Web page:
DOS (of SOHLA-1 heritage) consists of RCC (RadFET Control Circuit) and seven sensors. One sensor contains an 8-pin LCC RadFET and a temperature sensor. The RCC consists of two printed boards an aluminum chassis of size: 146 mm x 25 mm x 146 mm. The mass is < 0.6 kg. The power consumption of the RCC is < 2 W. The RCC requires levels of +5 V. The telemetry data interfaces with CCU (Central Control Unit) using the serial RS-422 protocol.

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Figure 18: System diagram of DOS (image credit: JAXA)

A RADFET is a specially designed positive channel metal oxide semiconductor (PMOS) transistor with a thick gate oxide; it is optimized for increased radiation sensitivity. The RadFET is suitable for space use in terms of cost, weight, and low power consumption. The RadFET used in the SDS-1 is a 400 nm implanted-gate oxide device manufactured by the Tyndall National Institute in Ireland. For SDS-1, the RadFET bare-die is integrated to an 8- pin LCC package and arranged with a temperature sensor on the printed board. This integrated sensor is 8 mm x 3 mm x 19 mm in size with a mass of ~ 4 g with a 500 mm wire harness (Figure 19).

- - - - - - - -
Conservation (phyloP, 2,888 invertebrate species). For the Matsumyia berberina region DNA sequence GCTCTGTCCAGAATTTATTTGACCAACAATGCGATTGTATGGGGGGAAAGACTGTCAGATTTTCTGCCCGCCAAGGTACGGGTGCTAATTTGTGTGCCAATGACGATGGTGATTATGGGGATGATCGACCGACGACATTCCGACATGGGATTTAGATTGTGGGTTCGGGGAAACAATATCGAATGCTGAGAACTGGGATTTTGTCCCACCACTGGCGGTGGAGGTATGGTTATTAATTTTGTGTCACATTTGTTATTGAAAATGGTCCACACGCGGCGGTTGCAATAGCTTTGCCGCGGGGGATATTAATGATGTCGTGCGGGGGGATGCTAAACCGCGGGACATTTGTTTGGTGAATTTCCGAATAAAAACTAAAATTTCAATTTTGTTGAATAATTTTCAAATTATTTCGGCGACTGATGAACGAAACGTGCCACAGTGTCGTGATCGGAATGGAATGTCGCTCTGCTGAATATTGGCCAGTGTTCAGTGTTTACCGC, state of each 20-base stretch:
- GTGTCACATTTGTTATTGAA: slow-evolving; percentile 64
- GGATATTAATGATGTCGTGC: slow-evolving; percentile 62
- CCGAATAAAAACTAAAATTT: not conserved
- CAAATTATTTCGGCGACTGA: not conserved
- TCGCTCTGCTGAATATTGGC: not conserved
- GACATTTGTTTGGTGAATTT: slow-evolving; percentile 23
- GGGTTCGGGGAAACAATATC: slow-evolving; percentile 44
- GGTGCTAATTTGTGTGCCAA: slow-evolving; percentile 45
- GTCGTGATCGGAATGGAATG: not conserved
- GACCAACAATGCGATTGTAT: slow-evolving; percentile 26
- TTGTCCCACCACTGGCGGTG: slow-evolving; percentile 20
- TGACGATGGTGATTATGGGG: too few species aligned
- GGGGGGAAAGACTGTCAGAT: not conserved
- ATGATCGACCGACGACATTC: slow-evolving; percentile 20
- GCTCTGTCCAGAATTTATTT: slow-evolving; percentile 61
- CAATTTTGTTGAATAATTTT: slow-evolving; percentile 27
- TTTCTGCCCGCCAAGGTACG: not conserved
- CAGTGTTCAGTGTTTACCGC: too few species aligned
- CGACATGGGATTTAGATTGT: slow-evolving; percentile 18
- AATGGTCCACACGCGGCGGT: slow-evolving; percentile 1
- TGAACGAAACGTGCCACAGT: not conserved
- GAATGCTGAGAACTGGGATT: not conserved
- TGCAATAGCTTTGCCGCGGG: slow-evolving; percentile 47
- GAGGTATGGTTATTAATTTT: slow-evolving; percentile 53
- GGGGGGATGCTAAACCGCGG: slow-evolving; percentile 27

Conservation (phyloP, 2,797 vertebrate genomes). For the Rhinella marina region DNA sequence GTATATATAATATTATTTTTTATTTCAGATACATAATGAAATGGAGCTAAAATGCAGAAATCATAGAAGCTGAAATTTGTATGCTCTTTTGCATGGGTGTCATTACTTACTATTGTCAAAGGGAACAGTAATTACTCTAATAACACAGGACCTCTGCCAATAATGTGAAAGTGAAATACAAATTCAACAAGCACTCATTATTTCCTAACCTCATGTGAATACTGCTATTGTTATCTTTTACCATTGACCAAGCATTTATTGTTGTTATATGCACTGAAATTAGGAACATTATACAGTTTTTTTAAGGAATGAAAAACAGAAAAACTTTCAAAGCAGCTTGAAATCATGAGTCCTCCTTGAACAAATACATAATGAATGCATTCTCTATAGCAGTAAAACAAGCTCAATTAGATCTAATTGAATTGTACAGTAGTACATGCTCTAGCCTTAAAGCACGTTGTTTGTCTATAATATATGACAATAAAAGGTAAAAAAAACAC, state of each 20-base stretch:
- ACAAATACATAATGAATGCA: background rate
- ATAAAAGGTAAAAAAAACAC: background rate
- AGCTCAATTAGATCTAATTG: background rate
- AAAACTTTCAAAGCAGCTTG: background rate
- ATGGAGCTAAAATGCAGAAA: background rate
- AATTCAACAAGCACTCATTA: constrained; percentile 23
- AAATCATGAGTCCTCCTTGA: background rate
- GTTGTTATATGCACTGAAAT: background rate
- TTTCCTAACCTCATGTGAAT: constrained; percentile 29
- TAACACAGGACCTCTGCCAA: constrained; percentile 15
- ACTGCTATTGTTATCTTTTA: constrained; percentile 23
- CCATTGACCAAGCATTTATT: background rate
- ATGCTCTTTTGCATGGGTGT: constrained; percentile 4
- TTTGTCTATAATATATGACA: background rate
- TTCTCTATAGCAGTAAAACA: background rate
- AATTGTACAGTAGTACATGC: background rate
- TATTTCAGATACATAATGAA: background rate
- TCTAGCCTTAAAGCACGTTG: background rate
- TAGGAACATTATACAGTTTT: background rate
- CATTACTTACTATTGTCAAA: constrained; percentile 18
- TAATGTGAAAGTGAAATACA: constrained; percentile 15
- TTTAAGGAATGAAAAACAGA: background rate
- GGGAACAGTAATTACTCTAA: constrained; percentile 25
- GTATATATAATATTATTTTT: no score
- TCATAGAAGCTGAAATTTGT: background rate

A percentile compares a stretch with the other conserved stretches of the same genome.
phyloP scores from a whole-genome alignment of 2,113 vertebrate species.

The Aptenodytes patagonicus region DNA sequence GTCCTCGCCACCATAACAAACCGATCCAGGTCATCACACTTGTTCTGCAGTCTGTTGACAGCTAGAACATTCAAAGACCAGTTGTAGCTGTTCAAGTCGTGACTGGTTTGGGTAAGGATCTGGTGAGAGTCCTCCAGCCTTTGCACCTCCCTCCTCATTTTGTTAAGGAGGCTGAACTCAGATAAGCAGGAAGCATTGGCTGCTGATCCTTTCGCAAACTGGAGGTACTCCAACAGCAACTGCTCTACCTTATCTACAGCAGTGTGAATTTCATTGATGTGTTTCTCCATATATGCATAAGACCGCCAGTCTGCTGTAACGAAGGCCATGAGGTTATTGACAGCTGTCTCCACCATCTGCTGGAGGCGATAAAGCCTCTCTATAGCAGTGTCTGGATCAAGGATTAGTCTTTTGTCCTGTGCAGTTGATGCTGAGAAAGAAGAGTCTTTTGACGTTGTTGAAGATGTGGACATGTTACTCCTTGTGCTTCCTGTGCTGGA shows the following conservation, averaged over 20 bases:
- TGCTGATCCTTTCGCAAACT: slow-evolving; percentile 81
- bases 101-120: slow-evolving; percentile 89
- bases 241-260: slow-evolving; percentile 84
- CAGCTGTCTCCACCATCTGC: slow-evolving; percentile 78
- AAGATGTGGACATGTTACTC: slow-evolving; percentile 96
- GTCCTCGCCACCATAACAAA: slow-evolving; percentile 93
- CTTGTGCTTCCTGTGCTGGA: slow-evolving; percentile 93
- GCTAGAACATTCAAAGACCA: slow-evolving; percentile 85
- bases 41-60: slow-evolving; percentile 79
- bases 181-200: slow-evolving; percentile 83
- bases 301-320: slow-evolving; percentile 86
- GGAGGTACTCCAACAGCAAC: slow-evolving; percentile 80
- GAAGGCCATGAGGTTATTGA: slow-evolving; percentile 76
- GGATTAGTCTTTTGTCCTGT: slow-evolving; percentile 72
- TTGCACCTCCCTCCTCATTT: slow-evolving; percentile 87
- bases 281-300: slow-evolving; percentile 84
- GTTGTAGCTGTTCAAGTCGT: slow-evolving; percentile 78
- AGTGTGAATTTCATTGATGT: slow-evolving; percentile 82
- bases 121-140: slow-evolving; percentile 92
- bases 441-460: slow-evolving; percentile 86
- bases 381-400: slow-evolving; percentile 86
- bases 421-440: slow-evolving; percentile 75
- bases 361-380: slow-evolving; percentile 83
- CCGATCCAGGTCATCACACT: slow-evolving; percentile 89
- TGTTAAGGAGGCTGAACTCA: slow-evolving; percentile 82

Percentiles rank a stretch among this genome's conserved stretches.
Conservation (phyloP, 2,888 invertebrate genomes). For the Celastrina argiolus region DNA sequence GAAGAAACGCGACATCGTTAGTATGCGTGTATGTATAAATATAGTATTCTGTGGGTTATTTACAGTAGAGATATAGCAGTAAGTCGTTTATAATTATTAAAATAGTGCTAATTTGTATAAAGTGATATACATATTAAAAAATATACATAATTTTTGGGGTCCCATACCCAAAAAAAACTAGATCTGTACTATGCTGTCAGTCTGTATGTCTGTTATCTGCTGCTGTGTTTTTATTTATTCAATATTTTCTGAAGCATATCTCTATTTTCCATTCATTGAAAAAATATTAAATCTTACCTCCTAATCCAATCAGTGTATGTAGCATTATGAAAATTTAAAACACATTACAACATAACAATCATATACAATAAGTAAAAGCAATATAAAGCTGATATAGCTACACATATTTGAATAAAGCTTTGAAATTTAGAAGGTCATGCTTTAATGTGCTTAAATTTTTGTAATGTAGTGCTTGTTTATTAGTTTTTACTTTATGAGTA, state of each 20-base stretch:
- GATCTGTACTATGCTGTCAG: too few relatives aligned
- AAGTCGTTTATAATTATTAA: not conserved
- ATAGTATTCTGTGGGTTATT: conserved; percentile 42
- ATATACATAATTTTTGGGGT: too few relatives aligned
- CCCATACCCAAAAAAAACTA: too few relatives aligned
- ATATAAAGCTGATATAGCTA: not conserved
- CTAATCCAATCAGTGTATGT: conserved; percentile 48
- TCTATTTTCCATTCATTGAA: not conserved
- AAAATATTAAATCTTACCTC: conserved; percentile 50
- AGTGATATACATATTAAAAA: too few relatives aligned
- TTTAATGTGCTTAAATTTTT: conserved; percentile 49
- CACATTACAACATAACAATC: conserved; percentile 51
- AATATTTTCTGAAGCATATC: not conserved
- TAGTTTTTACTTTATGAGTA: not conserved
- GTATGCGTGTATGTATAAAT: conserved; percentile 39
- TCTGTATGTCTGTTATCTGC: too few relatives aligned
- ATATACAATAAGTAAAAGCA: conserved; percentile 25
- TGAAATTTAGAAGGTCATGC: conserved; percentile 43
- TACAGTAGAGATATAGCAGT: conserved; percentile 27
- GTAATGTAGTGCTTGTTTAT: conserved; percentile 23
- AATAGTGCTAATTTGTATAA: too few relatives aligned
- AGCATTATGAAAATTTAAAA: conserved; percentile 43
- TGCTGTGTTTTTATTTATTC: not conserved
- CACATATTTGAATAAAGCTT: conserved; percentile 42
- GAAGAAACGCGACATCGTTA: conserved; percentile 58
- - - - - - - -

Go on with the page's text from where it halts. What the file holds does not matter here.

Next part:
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Figure 19: Photo od a RadFET device (image credit: JAXA)

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Figure 20: SDS-1 structure and mission and bus components with regard to DOS (image credit JAXA)

 

Small satellite bus technology experiment:

The objective is to establish functional readiness for the future mission requirements in the SDS program. Three high-priority components were selected within the development strategy of the next-generation small satellite bus technologies to be demonstrated:

• GPSR (Small GPS Receiver)

• MSS (Micro fine Sun Sensor)

• ACMR (Advanced Monitor Camera)